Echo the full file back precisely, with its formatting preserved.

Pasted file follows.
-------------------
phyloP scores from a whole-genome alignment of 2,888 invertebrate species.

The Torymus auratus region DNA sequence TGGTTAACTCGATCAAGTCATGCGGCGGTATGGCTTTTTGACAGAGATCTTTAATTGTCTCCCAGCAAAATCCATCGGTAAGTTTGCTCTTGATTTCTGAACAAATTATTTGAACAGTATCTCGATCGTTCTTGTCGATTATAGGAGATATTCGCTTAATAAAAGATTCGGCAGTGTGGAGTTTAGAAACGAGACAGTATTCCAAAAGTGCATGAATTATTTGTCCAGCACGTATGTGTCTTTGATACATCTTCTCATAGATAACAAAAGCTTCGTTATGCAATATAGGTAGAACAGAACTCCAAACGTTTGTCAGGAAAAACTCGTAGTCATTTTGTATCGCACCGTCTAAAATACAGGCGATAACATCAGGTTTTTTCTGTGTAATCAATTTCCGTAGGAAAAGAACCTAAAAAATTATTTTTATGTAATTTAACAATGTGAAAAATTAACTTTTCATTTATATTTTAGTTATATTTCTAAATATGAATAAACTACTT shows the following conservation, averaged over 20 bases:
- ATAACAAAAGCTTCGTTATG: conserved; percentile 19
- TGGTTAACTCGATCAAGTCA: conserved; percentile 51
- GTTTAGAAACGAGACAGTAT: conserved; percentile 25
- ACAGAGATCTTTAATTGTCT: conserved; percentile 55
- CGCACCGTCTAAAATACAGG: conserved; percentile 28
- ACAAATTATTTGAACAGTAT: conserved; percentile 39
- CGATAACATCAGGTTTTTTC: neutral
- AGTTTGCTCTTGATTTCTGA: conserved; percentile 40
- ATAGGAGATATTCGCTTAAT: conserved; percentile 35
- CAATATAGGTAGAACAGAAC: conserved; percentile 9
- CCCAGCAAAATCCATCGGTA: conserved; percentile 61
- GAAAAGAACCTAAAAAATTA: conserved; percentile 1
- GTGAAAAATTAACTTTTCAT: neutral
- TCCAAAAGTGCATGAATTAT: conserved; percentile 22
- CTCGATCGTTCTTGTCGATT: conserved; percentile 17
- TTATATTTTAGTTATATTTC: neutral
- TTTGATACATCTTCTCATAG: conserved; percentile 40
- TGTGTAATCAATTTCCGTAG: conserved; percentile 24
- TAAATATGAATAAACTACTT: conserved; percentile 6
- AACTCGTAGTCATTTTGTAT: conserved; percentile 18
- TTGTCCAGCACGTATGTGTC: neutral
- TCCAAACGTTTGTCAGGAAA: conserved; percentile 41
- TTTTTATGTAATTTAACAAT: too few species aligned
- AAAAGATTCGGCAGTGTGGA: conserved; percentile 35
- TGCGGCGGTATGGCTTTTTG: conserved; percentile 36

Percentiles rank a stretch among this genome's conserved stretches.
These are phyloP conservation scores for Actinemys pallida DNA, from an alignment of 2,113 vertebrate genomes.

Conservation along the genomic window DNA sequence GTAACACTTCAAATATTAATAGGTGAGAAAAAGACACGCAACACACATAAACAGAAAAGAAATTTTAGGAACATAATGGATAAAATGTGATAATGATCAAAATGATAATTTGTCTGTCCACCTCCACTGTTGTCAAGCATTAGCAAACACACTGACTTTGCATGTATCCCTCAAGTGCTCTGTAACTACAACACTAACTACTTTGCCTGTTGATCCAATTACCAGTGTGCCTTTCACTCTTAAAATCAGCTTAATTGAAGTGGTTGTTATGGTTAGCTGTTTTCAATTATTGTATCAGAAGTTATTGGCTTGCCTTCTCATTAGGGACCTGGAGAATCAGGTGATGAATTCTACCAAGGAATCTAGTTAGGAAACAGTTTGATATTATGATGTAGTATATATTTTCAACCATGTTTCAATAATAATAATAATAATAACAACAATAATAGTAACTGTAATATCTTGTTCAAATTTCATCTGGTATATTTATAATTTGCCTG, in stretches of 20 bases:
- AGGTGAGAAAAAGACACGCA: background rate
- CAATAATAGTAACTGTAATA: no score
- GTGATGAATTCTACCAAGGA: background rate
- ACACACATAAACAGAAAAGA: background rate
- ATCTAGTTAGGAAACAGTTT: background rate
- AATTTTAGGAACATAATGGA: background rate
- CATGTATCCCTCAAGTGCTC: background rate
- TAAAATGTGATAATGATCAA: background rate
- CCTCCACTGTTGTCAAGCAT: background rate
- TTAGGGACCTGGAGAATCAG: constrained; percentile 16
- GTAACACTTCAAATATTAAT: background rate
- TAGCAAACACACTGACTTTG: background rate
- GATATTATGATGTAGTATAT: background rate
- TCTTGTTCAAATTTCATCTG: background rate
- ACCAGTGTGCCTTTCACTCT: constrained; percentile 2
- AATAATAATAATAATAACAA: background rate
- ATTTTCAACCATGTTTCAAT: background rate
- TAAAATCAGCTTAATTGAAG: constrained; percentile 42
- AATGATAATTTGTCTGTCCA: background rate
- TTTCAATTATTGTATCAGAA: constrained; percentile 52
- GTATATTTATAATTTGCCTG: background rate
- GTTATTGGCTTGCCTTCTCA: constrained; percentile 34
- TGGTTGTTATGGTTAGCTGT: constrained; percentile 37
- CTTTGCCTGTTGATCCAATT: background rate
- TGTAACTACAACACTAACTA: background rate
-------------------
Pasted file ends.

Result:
phyloP scores from a whole-genome alignment of 2,888 invertebrate species.

The Torymus auratus region DNA sequence TGGTTAACTCGATCAAGTCATGCGGCGGTATGGCTTTTTGACAGAGATCTTTAATTGTCTCCCAGCAAAATCCATCGGTAAGTTTGCTCTTGATTTCTGAACAAATTATTTGAACAGTATCTCGATCGTTCTTGTCGATTATAGGAGATATTCGCTTAATAAAAGATTCGGCAGTGTGGAGTTTAGAAACGAGACAGTATTCCAAAAGTGCATGAATTATTTGTCCAGCACGTATGTGTCTTTGATACATCTTCTCATAGATAACAAAAGCTTCGTTATGCAATATAGGTAGAACAGAACTCCAAACGTTTGTCAGGAAAAACTCGTAGTCATTTTGTATCGCACCGTCTAAAATACAGGCGATAACATCAGGTTTTTTCTGTGTAATCAATTTCCGTAGGAAAAGAACCTAAAAAATTATTTTTATGTAATTTAACAATGTGAAAAATTAACTTTTCATTTATATTTTAGTTATATTTCTAAATATGAATAAACTACTT shows the following conservation, averaged over 20 bases:
- ATAACAAAAGCTTCGTTATG: conserved; percentile 19
- TGGTTAACTCGATCAAGTCA: conserved; percentile 51
- GTTTAGAAACGAGACAGTAT: conserved; percentile 25
- ACAGAGATCTTTAATTGTCT: conserved; percentile 55
- CGCACCGTCTAAAATACAGG: conserved; percentile 28
- ACAAATTATTTGAACAGTAT: conserved; percentile 39
- CGATAACATCAGGTTTTTTC: neutral
- AGTTTGCTCTTGATTTCTGA: conserved; percentile 40
- ATAGGAGATATTCGCTTAAT: conserved; percentile 35
- CAATATAGGTAGAACAGAAC: conserved; percentile 9
- CCCAGCAAAATCCATCGGTA: conserved; percentile 61
- GAAAAGAACCTAAAAAATTA: conserved; percentile 1
- GTGAAAAATTAACTTTTCAT: neutral
- TCCAAAAGTGCATGAATTAT: conserved; percentile 22
- CTCGATCGTTCTTGTCGATT: conserved; percentile 17
- TTATATTTTAGTTATATTTC: neutral
- TTTGATACATCTTCTCATAG: conserved; percentile 40
- TGTGTAATCAATTTCCGTAG: conserved; percentile 24
- TAAATATGAATAAACTACTT: conserved; percentile 6
- AACTCGTAGTCATTTTGTAT: conserved; percentile 18
- TTGTCCAGCACGTATGTGTC: neutral
- TCCAAACGTTTGTCAGGAAA: conserved; percentile 41
- TTTTTATGTAATTTAACAAT: too few species aligned
- AAAAGATTCGGCAGTGTGGA: conserved; percentile 35
- TGCGGCGGTATGGCTTTTTG: conserved; percentile 36

Percentiles rank a stretch among this genome's conserved stretches.
These are phyloP conservation scores for Actinemys pallida DNA, from an alignment of 2,113 vertebrate genomes.

Conservation along the genomic window DNA sequence GTAACACTTCAAATATTAATAGGTGAGAAAAAGACACGCAACACACATAAACAGAAAAGAAATTTTAGGAACATAATGGATAAAATGTGATAATGATCAAAATGATAATTTGTCTGTCCACCTCCACTGTTGTCAAGCATTAGCAAACACACTGACTTTGCATGTATCCCTCAAGTGCTCTGTAACTACAACACTAACTACTTTGCCTGTTGATCCAATTACCAGTGTGCCTTTCACTCTTAAAATCAGCTTAATTGAAGTGGTTGTTATGGTTAGCTGTTTTCAATTATTGTATCAGAAGTTATTGGCTTGCCTTCTCATTAGGGACCTGGAGAATCAGGTGATGAATTCTACCAAGGAATCTAGTTAGGAAACAGTTTGATATTATGATGTAGTATATATTTTCAACCATGTTTCAATAATAATAATAATAATAACAACAATAATAGTAACTGTAATATCTTGTTCAAATTTCATCTGGTATATTTATAATTTGCCTG, in stretches of 20 bases:
- AGGTGAGAAAAAGACACGCA: background rate
- CAATAATAGTAACTGTAATA: no score
- GTGATGAATTCTACCAAGGA: background rate
- ACACACATAAACAGAAAAGA: background rate
- ATCTAGTTAGGAAACAGTTT: background rate
- AATTTTAGGAACATAATGGA: background rate
- CATGTATCCCTCAAGTGCTC: background rate
- TAAAATGTGATAATGATCAA: background rate
- CCTCCACTGTTGTCAAGCAT: background rate
- TTAGGGACCTGGAGAATCAG: constrained; percentile 16
- GTAACACTTCAAATATTAAT: background rate
- TAGCAAACACACTGACTTTG: background rate
- GATATTATGATGTAGTATAT: background rate
- TCTTGTTCAAATTTCATCTG: background rate
- ACCAGTGTGCCTTTCACTCT: constrained; percentile 2
- AATAATAATAATAATAACAA: background rate
- ATTTTCAACCATGTTTCAAT: background rate
- TAAAATCAGCTTAATTGAAG: constrained; percentile 42
- AATGATAATTTGTCTGTCCA: background rate
- TTTCAATTATTGTATCAGAA: constrained; percentile 52
- GTATATTTATAATTTGCCTG: background rate
- GTTATTGGCTTGCCTTCTCA: constrained; percentile 34
- TGGTTGTTATGGTTAGCTGT: constrained; percentile 37
- CTTTGCCTGTTGATCCAATT: background rate
- TGTAACTACAACACTAACTA: background rate